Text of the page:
Seth Onyango and Anthony Mwangi @PeopleDailyKe
Jubilee Party leaders were last evening locked in yet another bitter war of words with their National Super Alliance (Nasa) counterparts over the proposal for a six-month transitional government. Opposition leader Raila Odinga on Tuesday kicked up a storm when he called for a transitional government.
In what appears to have opened a new political battlefront with the ruling party Jubilee, Raila argued that an interim government would allow for dialogue between him and President Uhuru Kenyatta.
He told Reuters news agency that talks with Uhuru would be the panacea for the current political standoff. He argued that a transitional government would lower the risk of violence from Opposition supporters who feel excluded from power.
However, his proposal received an immediate backlash from Jubilee leaders, who described it as “a pipe dream that cannot be realised under the current Constitution”. Speaking to the People Daily by telephone, National Assembly Leader of Majority Aden Duale insisted that the power to elect leaders belonged to the people of Kenya who already did that on October 26.
“All power is vested in the people and it is these people who made the decision to re-elect President Uhuru on October 26. They had made a similar decision on August 8 which the court nullified,” said Duale. Duale told Raila to forget about ever ascending to the presidency through the backdoor and should instead wait for five years to try his stab at the top seat.
“The decision made on October 26 is final and we are not going to waste our time negotiating with anybody about nusu mkate government. They should forget that.” Elsewhere, five Jubilee MPs said the party would not be party to any discussion to share power with the Opposition. They termed Raila’s calls for an interim government to sit for six months as “wishful thinking” and headed nowhere.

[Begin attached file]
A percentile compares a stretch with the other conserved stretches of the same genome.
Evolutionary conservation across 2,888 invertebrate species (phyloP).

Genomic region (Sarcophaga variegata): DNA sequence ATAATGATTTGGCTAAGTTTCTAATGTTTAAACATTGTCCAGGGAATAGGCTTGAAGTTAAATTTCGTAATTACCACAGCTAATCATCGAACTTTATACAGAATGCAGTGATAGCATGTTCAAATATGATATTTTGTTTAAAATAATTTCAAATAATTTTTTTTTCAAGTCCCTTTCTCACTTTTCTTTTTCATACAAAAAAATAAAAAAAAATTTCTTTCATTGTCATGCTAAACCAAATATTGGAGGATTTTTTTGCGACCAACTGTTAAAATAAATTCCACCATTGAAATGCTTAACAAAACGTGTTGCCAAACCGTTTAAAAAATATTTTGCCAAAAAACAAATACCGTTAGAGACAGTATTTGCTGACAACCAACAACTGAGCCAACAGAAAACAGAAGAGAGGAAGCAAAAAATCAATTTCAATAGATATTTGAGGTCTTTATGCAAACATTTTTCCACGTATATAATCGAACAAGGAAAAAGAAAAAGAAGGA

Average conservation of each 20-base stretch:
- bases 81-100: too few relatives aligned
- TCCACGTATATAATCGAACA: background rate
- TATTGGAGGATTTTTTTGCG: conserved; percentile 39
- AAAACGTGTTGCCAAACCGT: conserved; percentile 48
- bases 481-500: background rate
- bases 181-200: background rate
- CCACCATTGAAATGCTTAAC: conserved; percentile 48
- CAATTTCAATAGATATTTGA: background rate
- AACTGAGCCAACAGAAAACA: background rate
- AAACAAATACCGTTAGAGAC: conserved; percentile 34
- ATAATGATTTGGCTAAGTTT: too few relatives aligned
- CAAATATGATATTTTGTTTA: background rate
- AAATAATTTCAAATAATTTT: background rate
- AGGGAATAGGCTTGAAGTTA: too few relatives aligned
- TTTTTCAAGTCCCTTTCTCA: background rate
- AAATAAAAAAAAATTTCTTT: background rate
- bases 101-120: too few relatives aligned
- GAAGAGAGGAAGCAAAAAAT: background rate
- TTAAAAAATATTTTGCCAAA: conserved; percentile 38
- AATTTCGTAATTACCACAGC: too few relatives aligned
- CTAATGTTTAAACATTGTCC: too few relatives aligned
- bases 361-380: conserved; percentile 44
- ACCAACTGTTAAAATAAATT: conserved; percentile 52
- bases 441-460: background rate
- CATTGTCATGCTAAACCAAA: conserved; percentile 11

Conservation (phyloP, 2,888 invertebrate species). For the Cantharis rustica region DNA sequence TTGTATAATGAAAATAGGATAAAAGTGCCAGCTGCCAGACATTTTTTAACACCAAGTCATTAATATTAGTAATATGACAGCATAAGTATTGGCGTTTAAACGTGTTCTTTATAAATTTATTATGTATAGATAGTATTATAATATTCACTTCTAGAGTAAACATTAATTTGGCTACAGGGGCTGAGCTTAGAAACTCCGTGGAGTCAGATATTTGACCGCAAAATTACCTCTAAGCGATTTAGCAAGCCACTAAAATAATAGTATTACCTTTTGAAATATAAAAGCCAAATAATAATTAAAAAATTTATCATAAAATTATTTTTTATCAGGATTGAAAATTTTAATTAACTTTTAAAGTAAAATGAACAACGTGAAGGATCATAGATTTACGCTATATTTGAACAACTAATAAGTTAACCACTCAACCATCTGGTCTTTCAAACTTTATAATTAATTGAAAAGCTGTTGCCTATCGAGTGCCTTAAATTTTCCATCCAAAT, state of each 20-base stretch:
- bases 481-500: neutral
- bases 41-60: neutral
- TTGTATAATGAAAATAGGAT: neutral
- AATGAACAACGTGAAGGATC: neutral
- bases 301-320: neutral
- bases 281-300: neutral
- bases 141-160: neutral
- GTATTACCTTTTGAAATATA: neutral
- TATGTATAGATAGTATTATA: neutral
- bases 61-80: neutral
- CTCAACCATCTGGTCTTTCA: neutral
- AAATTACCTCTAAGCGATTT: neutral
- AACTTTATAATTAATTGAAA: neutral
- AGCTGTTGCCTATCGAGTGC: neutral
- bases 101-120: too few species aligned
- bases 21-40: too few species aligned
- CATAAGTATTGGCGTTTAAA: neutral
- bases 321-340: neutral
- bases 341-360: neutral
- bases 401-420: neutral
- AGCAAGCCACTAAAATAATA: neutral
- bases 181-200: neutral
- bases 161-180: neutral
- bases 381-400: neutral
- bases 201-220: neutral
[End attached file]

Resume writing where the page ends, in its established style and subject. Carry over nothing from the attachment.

Led by nominated MP David ole Sankok, the MPs told Raila the Constitution was clear only through an election could one ascend to power but not power sharing. Uhuru and Raila, the MPs said, could not sit and purport to be talking on behalf of Kenyans, and that the people spoke through the ballot and could not be subjected to “another round of shenanigans” of power sharing.
“Raila has now made clear his intentions. All along he has disputed election results under the pretext that the exercise was rigged. He has now opened his mind that he has been pushing for power sharing,” Sankok told the media at Parliament Buildings.
Githunguri MP Gerald Kago said Kenyans voted in a president last month, adding that Raila could not now make fresh demands after having boycotted the election. Lamu County Women’s Rep Ruweida Mohammed said Kenyans were tired of politicking after having been in the mode for almost one year. “Kenyans now want to move forward. They want the winner of the election sworn in for the government to start operating.
We cannot be in politics for decades.” Nominated MP Gideon Keter cautioned Kenyans against falling prey to Raila demands, claiming his actions were aimed at creating disharmony. Keter told Raila to accept that he lost the election. The Opposition leader had proposed a constitutional amendment to create hybrid presidential-parliamentary system where there is more inclusion of the populace.
“A pure presidential system enhances ethnicity because each community believes it is not safe unless their man is at the top,” he told Reuters. Raila said he was open for talks. “It depends on Jubilee; if they’re ready for serious discussion, we will be ready. If they want to protract it, it will be very protracted. What I want to assure them is that we will not surrender until our movement achieves what we want.”
Amending the Constitution to create a new political system would require a referendum. Jubilee has been categorical it will not participate in any talks to form a coalition government. Deputy President William Ruto has been adamant talks on nusu mkate were unwelcome.
In the run-up to the October 26 repeat presidential poll, Ruto claimed Raila had hatched a plan to kick out electoral commissioners to secure a coalition government.
“Our message to Nasa is that there shall be no nusu mkate government…,” he said during a meeting at State House, Nairobi, which brought together all Jubilee and affiliate parties elected leaders who also opposed suggestions for a coalition government.
A church encounter between Uhuru and Raila on Sunday rekindled hopes the two may finally agree to have talks. Uhuru indicated he was willing to have a meeting with his bitter rival.